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Workplace Head Injury Prevention: Hard Hat Requirements

Prevention of head injuries is an important part of every safety program. A single head injury can cause irreparable damage and can even be fatal. Many injuries can be avoided by wearing occupational head protection, specifically a safety helmet, or hard hat.

This document outlines the purpose of head protection and types of hard hats. It also discusses training requirements for employees who use hard hats as part of their personal protective equipment (PPE) program.

Hard Hat Hazard Assessment

Every organization should perform a PPE hazard assessment at its workplace. This assessment is designed to identify the hazards of each job and to recommend PPE that will help keep the worker safe. Head protection should be provided if any of the following hazards are observed during the assessment:

• Objects that can fall from above and strike workers on the head

• Fixed objects, such as exposed pipes or beams, or mobile objects, such as a load being moved by an overhead hoist, against which workers can bump their heads

• Exposure to live electrical conductors

Purpose of Hard Hats

In general, hard hats should:

• Resist penetration by objects

• Absorb the shock of a blow

• Be water and flame resistant

• Come with instructions explaining proper adjustment and replacement of the suspension and headband

Types of Hard Hats

Hard hats have a rigid shell that resists and deflects blows to the head. The suspension system inside the hard hat, which suspends the hard outer shell 1¼ inches from the user’s head, acts as a shock absorber during impact and provides ventilation during wear.

Some hard hats (Class E) serve as an insulator against electrical shocks. The brim of a hard hat shields the user’s face, neck and shoulders against splashes, spills, drips and sunlight. Hard hats can be modified to include face shields, goggles, hoods and hearing protection.

Regardless of the features found on hard hats, the design, construction, testing and use of hard hats should meet the standards established by ANSI Z89.1-2009.

ANSI Z89.1-1997 describes the different hard hat classifications. The 2003 and 2009 revisions do not affect these classifications but do include minor changes; ensuring consistency with other national standards that test and evaluate equipment performance, “reverse donning” of hard hats, low temperature hard hats and high-visibility hard hats.

Hard hats complying with the ANSI Z89.1-1997 standard are available in two types and three classes. Type I hard hats provide protection strictly from blows to the top of the head, while Type II hard hats provide protection from blows both to the top and sides of the head. Within each type are the following classes:

Class G (General) Hard Hats 

Class G hard hats are intended to reduce the force of impact of falling objects and to reduce the danger of contact with exposed low-voltage electrical conductors. For certification, sample shells are proof-tested at 2,200 volts of electrical charge. These hard hats were previously known as Class A under the Z89.1-1986 standard.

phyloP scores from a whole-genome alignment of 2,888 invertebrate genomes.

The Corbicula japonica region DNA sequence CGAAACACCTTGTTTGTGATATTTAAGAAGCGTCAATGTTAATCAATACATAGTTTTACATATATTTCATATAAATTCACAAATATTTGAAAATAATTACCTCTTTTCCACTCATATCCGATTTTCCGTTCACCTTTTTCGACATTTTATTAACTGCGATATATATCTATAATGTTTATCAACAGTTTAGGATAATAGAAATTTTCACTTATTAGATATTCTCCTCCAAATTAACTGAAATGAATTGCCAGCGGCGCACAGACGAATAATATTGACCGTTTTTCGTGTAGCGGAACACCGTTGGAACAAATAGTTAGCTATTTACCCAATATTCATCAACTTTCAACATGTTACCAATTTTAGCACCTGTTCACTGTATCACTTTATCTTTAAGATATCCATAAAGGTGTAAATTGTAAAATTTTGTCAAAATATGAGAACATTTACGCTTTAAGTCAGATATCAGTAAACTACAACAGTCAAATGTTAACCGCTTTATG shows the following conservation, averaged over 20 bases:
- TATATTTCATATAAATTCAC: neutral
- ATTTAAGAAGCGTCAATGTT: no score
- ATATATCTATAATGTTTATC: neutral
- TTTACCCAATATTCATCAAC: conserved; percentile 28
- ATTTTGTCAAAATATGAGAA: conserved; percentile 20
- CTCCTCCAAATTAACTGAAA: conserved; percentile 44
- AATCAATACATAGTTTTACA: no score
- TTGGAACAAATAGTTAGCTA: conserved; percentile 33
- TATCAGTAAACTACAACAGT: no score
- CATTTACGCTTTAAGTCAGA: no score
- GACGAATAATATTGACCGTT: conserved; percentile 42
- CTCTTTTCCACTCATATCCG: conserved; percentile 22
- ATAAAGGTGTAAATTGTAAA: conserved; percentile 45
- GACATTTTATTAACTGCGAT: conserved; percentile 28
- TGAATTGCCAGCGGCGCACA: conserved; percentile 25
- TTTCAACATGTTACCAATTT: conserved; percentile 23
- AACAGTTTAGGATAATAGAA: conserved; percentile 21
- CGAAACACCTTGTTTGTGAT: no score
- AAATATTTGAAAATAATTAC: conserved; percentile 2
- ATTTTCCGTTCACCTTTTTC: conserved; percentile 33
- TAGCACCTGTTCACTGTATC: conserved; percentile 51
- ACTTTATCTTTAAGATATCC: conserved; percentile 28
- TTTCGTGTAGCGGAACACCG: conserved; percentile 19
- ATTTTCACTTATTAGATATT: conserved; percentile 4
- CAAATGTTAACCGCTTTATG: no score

Class E (Electrical) Hard Hats 

Class E hard hats are intended to reduce the impact force of falling objects as well as the danger of contact with exposed high-voltage electrical conductors. Sample shells are proof tested at 20,000 volts. These hard hats were known as Class B under the Z89.1-1986 standard.

Class C (Conductive) Hard Hats 

Class C hard hats are intended to reduce the force of impact of falling objects, but offer no electrical protection. These hard hats were also known as Class C under the Z89.1-1986 standard.

Each hard hat should contain a warning label that provides the manufacturer’s name, type of hat, class code and other safety information. The month and year of manufacture should also be molded into the hard hat, typically on the brim.

Hard Hat: Employee Training

An integral part of an occupational head protection program is ensuring that employees have been trained on the use and care of their hard hats. Employees should receive training that covers at least the following topics:

• Why head protection is necessary, citing the workplace hazards that expose workers to head injury

• How head protection protects workers

• The limitations of head protection, such as Type I hard hats not providing side impact protection

• When workers must wear the head protection

• How to wear the head protection properly

• How to adjust straps and other components of the head protection to improve comfort and ensure proper fit

• How to identify signs of wear, including cracked, torn or deteriorated suspension systems; deformed or damaged brims or shells; and flaking, chalking or loss of surface gloss

• How to clean and disinfect the hard hat as needed

• When hard hats or their components should be replaced

Employees often have questions during the training program regarding personalization of the hard hat. Before allowing any kind of personalization, contact the hard hat manufacturer regarding their stance on stickers, decals and paint.

Also check recommendations regarding wearing the hard hat backwards (or “reverse donning,” as it is referred to in the 2009 Z89.1 revision). Stickers and decals can hide deterioration or cracks, and paint can weaken the shell of the hard hat and reduce or eliminate electrical resistance.

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